Sunday, December 21, 2008

Madoff and Memory ...

So far one good friend has lost virtually her entire net worth. Two active clients have been hit: one by the collapse of a billion dollar foundation that had been giving this charity a million dollars a year in unrestricted money. A second has likely sustained significant losses in donor gifts of as yet undetermined severity.

Flash back to Philadelphia,1995: I was representing three charities at the same time: the public library foundation and two museums when something too good to be true (and it was) came to the attention of first one board and then the other two. It was my first direct professional exposure to a Ponzi scheme. It was called the Foundation for New Era Philanthropy and was started by an area businessman with an interest in Christian causes. His name was John G. (Jack) Bennett Jr. The Wikipedia entry details his activities but on a smaller scale it worked the same way as the Madoff scam.

Bennett first created an aura of mystery by inviting ten "anonymous" business leaders to invest initially and of course the next round of investors paid off the first, and the third, the second and so on until much more money was going out than coming in and the whole thing imploded. When I heard about this "unbelievable man with a genius for investing" for the first time - from the VP for development and a trustee of one of the three institutions my bullshit detector immediately went off. By then I was an investor of sorts and I actually had some money. I was careful. I managed half my portfolio myself, had a financial advisor for the other half, invested only in mutual funds and then far and wide, and I kept about 75-80% in equity funds the rest in bonds. I was a moderate risk-taker.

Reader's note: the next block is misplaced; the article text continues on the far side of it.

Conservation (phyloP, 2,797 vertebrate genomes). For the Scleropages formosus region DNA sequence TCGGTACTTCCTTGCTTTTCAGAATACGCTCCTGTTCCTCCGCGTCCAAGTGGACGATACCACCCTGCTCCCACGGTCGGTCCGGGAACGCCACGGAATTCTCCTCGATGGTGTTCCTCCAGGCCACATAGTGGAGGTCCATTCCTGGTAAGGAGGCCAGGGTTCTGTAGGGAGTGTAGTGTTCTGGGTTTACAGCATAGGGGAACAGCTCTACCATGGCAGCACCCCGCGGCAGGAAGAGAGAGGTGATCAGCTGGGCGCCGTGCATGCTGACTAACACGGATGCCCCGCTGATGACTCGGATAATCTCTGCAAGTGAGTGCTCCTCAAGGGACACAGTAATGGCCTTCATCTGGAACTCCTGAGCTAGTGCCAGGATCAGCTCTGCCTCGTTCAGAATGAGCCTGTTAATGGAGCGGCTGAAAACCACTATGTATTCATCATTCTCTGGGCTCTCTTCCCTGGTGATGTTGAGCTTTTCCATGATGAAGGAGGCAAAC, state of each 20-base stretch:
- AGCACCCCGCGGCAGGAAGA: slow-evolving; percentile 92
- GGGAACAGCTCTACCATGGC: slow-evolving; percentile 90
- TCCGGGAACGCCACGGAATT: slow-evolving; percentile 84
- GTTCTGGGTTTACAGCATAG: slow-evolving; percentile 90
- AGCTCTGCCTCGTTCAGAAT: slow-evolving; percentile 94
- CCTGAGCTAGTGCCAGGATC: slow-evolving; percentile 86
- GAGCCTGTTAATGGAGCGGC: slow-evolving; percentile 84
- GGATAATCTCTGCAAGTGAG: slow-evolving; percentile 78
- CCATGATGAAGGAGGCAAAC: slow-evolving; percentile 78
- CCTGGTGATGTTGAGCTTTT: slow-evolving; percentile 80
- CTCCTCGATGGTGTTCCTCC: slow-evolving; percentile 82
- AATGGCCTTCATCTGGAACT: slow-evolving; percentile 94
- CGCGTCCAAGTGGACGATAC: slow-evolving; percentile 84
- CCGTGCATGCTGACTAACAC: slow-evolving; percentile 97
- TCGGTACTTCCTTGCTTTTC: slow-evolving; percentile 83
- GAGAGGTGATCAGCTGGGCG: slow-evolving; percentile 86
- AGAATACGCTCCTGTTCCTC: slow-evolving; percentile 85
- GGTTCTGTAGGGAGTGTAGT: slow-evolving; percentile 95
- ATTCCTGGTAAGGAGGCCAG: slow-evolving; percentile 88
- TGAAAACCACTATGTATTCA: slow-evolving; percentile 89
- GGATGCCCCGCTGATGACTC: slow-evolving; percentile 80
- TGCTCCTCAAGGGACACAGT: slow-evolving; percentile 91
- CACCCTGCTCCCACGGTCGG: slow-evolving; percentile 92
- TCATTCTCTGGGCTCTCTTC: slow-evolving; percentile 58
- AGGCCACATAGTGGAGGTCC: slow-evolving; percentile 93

I mention this only to say that I had some sense of investing; I certainly sensed that the "fabulous" returns Jack Bennett was delivering to the first round of business leaders "allowed in" would and could not last. I those I could that this guy came out of nowhere and had no track record with which anyone was familiar. Where was the due diligence and who had done it? In a nice way I was more or less told to stick to the consulting I was hired for and so I did.

When New Era sank the institutions involved lost some money from their reserves. The sophisticated early investors on the boards who pushed the institutions into investing with Bennett and New Era lost tons more. The idea that nobody knows anything - especially about the stock market and actually much else - has stayed with me ever since.

I think you will find Michael Lewis's (Liar's Poker) essay called "The End" brilliant. Check out Conde-Nast's, December 08. Enjoy.

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